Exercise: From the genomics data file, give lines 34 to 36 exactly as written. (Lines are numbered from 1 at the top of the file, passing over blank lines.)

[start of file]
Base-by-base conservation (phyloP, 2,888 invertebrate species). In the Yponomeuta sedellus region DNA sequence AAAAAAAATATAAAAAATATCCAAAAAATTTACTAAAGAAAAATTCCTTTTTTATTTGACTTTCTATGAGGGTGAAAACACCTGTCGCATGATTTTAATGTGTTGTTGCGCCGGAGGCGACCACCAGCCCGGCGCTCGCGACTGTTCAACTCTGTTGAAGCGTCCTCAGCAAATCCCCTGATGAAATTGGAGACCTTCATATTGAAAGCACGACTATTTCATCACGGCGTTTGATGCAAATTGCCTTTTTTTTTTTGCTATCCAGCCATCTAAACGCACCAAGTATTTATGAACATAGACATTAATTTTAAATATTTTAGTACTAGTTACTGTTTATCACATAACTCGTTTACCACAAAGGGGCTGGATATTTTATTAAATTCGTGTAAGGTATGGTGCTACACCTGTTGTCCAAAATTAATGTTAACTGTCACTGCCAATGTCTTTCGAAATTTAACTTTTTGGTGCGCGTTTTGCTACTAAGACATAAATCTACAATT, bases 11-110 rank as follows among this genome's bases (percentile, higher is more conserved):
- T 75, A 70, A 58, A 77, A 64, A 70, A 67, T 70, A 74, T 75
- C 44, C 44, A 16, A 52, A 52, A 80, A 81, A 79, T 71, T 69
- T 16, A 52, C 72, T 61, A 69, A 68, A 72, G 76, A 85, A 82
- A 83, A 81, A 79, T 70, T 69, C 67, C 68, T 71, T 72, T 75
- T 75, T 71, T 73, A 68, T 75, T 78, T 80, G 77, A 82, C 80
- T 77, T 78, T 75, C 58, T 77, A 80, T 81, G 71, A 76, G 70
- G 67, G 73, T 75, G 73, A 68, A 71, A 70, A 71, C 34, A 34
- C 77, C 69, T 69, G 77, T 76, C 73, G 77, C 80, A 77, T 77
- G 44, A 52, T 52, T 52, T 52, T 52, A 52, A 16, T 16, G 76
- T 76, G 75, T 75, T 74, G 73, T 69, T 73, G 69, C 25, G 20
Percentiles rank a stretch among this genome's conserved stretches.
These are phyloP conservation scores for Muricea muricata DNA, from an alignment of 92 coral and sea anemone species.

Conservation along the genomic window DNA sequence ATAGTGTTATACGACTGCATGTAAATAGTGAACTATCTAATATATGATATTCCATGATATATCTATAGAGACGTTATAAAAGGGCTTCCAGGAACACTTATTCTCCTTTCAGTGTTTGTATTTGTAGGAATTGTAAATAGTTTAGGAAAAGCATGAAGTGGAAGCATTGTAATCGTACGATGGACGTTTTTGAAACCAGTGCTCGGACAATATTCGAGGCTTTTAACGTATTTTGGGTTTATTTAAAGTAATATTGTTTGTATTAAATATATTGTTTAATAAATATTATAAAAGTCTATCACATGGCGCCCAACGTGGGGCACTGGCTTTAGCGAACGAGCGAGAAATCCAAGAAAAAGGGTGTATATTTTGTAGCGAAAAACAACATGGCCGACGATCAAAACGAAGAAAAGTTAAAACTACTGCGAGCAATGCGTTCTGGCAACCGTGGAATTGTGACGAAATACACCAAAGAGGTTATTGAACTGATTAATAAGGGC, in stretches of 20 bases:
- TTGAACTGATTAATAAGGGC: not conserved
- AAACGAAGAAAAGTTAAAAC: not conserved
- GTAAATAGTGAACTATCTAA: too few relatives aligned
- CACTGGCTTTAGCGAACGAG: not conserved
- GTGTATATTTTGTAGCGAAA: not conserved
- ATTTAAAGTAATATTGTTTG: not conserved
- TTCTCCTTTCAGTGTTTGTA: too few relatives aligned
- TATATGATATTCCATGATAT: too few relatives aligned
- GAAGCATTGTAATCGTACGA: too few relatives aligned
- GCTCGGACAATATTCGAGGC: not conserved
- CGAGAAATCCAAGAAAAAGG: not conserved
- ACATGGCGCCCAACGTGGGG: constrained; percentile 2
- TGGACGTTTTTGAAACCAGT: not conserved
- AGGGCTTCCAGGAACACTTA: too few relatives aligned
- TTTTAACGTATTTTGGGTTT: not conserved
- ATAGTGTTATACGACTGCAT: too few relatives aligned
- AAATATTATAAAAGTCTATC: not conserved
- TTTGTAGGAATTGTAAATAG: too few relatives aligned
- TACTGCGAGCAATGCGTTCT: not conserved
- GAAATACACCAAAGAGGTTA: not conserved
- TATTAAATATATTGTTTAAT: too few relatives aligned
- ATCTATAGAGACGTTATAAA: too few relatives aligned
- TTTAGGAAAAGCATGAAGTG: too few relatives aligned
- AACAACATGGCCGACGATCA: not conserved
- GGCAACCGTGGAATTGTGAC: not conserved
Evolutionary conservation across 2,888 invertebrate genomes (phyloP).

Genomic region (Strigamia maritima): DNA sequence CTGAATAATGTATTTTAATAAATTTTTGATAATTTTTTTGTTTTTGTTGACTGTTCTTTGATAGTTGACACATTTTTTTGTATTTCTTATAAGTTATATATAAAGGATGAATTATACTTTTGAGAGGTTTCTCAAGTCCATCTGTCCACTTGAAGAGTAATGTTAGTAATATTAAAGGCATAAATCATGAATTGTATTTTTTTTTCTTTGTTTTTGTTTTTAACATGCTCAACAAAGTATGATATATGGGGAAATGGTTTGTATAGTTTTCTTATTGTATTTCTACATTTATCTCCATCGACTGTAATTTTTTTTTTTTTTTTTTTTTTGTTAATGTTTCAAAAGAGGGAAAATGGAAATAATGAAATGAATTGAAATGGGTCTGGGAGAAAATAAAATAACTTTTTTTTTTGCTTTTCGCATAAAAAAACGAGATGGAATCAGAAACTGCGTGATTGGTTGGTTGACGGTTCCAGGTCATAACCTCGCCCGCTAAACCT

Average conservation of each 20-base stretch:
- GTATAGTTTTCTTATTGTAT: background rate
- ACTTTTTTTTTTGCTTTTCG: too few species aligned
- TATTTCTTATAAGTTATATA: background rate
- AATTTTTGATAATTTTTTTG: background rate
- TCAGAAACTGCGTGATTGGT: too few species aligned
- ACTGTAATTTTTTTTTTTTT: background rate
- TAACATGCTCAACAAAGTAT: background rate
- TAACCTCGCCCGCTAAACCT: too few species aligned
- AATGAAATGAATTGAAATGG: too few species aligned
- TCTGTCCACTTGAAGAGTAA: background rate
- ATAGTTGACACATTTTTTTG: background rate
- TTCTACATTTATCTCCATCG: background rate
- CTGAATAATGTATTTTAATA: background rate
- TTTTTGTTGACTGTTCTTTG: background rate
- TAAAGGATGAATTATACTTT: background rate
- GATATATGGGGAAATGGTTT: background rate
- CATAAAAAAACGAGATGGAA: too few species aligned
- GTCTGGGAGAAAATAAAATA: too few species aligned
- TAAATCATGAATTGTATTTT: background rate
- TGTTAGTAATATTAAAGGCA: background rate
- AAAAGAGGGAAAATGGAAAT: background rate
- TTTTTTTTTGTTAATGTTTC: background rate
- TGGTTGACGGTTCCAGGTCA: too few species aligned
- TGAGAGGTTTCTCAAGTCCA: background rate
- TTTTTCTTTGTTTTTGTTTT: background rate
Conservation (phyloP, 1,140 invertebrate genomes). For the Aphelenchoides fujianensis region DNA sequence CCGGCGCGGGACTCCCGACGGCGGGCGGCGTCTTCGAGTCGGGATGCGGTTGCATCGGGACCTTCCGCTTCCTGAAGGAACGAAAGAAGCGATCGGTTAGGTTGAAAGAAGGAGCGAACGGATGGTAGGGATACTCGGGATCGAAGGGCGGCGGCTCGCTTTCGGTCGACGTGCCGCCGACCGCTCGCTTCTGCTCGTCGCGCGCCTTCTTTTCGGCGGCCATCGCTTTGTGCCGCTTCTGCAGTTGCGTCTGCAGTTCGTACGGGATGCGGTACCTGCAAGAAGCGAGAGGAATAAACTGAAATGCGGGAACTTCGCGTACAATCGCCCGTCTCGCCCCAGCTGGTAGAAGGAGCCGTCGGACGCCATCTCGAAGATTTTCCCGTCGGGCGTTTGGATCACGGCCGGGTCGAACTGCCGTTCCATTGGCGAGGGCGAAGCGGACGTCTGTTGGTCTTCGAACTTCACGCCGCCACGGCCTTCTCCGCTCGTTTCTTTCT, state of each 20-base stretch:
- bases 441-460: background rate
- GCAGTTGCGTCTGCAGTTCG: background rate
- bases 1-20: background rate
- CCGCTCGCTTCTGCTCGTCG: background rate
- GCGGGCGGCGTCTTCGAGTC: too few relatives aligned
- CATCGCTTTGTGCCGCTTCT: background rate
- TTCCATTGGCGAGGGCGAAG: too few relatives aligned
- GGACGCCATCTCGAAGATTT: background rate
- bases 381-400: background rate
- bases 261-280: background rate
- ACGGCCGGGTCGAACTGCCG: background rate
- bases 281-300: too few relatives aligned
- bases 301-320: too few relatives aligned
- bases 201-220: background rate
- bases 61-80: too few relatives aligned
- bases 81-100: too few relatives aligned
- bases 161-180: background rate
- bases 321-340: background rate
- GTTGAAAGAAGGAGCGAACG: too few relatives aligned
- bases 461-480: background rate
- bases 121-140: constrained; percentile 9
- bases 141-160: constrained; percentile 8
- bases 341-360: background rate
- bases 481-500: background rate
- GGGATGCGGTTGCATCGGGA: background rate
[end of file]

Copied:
- GAAATACACCAAAGAGGTTA: not conserved
- TATTAAATATATTGTTTAAT: too few relatives aligned
- ATCTATAGAGACGTTATAAA: too few relatives aligned